Belfast doctor to serve minimum of eight years for killing mother

Judge says Declan O’Neill was ‘provoked’ by stress of woman’s ‘controlling behaviour’

Declan O’Neill pictured with his  mother Anne, who he killed with a chisel. Photorgraph: Alan Lewis/PhotopressBelfast.co.uk

Declan O’Neill pictured with his mother Anne, who he killed with a chisel. Photorgraph: Alan Lewis/PhotopressBelfast.co.uk

 

A Belfast doctor who murdered his mother has been told he will serve a minimum of eight years in jail for the “brutal, senseless and unnecessary” killing.

Declan O’Neill wept as Mr Justice Colton said he was “provoked at the very least by the prolonged stress” endured by the “extremely controlling behaviour” of his mother Anne.

The 51-year old woman was found with severe head injuries in the back garden of her elderly parents’ home in Finaghy on the morning of October 21st, 2017.

Neighbours contacted the police after they heard loud banging, a woman screaming and a female saying “leave me alone Declan”.

Mrs O’Neill was pronounced dead at the scene.

O’Neill brought what the judge described as a “murder kit” to his grandparents’ home. This included a rope, a mask and a chisel, which he used to attack his mother.

A postmortem concluded the cause of death was due to a bleed to the brain with multiple fractures to her skull. Pathologist Prof Jack Crane said death was “rapid but not immediate” and was due to multiple blows to the head.

“She had been struck repeatedly on the head with a heavy blunt object and the back of her head had been pummelled against the edge of the tile steps, and her face had been thrust against a hard, uneven surface such as the concrete path or patio.”

Officers arrived at O’Neill’s apartment a short time after his mother’s body was discovered. He told them he had been in bed with his partner and had last seen his mother the night before.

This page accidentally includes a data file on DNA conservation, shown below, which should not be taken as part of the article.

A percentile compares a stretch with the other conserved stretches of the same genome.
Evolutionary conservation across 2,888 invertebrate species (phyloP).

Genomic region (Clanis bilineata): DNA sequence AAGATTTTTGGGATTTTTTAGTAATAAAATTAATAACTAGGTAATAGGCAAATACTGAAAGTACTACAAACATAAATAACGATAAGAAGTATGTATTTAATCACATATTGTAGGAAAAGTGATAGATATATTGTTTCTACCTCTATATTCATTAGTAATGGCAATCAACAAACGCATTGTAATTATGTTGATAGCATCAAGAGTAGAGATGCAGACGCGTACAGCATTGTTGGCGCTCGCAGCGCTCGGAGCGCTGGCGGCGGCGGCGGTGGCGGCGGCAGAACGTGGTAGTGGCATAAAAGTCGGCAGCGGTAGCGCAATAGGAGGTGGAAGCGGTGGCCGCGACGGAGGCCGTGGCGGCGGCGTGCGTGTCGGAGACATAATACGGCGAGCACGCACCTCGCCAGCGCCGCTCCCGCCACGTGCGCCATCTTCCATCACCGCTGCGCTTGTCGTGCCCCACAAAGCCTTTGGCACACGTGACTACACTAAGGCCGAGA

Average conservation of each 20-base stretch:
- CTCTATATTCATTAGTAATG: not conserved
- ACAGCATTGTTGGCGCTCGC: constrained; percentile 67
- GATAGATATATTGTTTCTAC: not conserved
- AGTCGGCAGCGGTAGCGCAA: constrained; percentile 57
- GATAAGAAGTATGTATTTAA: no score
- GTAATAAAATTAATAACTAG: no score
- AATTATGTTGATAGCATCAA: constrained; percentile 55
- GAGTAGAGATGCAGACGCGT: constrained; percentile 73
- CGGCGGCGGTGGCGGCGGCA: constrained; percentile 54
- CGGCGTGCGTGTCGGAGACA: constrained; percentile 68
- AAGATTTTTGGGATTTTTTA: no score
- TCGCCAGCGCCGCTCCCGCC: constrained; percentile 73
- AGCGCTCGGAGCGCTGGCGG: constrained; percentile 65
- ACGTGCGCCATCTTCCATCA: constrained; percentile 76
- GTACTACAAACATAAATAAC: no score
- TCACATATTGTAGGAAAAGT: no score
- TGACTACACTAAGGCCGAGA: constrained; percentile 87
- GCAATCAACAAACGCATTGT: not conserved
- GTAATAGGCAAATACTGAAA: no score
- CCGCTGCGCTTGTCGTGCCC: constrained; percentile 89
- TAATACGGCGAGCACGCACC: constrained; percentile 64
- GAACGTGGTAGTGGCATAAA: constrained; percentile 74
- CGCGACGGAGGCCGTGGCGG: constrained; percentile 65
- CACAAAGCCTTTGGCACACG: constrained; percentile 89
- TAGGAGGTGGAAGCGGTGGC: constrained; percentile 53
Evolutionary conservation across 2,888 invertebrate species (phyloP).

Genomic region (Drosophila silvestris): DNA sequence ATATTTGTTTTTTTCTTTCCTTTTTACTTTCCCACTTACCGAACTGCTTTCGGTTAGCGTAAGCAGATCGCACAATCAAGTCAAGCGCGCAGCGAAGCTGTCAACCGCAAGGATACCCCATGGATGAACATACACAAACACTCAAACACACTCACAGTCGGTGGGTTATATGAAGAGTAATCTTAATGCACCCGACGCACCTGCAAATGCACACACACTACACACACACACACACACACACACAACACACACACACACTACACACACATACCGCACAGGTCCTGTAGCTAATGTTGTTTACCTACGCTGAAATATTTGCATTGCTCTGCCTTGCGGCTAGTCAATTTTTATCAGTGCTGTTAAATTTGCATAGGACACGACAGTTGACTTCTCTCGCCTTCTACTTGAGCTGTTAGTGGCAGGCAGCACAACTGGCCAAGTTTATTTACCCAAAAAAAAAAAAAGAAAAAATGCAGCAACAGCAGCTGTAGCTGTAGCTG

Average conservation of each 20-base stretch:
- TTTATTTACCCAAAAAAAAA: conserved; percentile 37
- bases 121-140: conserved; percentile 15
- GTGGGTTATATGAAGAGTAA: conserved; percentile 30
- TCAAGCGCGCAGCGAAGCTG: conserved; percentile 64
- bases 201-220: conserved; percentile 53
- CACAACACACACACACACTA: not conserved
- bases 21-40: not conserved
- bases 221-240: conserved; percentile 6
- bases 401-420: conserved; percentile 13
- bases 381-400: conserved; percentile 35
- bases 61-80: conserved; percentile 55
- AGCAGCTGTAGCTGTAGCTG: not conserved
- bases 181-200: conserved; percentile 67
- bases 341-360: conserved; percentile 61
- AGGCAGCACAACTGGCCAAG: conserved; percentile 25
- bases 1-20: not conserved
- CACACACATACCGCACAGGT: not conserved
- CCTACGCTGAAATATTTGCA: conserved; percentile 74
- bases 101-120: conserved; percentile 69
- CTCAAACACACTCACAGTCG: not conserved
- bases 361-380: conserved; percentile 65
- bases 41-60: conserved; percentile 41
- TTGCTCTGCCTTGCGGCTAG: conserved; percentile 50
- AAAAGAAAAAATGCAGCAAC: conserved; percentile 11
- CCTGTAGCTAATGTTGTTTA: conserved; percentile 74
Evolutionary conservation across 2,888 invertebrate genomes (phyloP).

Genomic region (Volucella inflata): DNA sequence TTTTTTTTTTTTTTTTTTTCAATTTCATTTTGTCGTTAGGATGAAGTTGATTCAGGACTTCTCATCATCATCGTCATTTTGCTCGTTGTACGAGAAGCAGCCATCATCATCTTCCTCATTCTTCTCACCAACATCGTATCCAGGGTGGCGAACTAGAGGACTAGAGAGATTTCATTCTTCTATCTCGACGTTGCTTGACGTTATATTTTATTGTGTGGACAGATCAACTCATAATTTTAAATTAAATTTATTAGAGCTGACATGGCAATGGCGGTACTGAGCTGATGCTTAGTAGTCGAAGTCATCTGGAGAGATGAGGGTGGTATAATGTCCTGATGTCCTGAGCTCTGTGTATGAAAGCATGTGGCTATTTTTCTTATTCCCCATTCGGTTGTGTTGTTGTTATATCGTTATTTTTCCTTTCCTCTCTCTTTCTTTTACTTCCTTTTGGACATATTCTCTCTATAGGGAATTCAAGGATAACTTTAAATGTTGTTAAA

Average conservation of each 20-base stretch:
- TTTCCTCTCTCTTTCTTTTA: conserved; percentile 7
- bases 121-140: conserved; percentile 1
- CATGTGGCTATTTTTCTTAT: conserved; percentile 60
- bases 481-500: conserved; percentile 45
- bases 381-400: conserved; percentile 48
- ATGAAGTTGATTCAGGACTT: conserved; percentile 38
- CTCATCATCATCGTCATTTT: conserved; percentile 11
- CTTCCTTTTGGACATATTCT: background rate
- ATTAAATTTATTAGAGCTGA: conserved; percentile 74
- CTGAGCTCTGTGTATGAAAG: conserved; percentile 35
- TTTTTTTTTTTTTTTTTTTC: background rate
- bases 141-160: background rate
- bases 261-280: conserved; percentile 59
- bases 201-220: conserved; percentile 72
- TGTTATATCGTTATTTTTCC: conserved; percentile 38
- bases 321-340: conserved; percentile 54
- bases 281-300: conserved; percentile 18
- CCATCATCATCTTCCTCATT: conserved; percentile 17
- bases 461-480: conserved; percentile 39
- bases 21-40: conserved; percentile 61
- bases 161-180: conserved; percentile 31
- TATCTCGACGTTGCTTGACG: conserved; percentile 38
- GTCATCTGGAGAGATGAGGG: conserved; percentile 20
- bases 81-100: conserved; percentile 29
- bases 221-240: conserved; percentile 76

However, the police investigation found his mother’s blood in his car and on items located at the back of his apartment, including a bloodstained chisel and a rubber face mask.

When he was arrested on suspicion of murder, O’Neill initially denied involvement. However, during his 14th interview, he confessed to killing his mother. “I didn’t mean to, I just couldn’t take any more,” he said.

Mr Justice Colton told Belfast Crown Court “all murders are tragic”, but there is something particularly troubling about the murder of a mother by a son.

“The murder becomes stranger when one learns that the defendant is in fact a qualified medical doctor — a profession devoted to the care of others and the protection of life.”

However, Mr Justice Colton said he accepted there were strong mitigating factors in the case — including a lifetime of being controlled by his mother, and his mental state at the time.

The judge spoke of O’Neill’s “most unhappy relationship” with his mother, which included he and his sister being brought up in an “extremely spartan home.”

The judge said that as children, they were not allowed to bring friends home.

He noted O’Neill made the case his mother ‘shamed and humiliated’ him throughout his life. This included her taking his student loans off him to pay bills, running up debts of up to £30,000 on his credit card and giving her money every month.

She also disapproved of his relationship with his male partner and “made this clear to him”.

Whilst on remand, O’Neill was examined by four psychiatrists. One diagnosed him as suffering from a mild to moderate depressive disorder, with another expert concluding that at the time of the murder, O’Neill was suffering from abnormal mental functioning.

The judge noted that O’Neill pleaded guilty to spare his family further anguish, and said: “I take the view that this case clearly comes close to the borderline between murder and manslaughter.”

Mrs O’Neill, a retired nurse, was suffering from a mental illness which she refused to seek treatment for, the trial heard.

The judge told O’Neill he will serve a minimum of eight years before he is considered eligible for release by the Paroles Commission, which includes a period of 702 days he has served in custody on remand.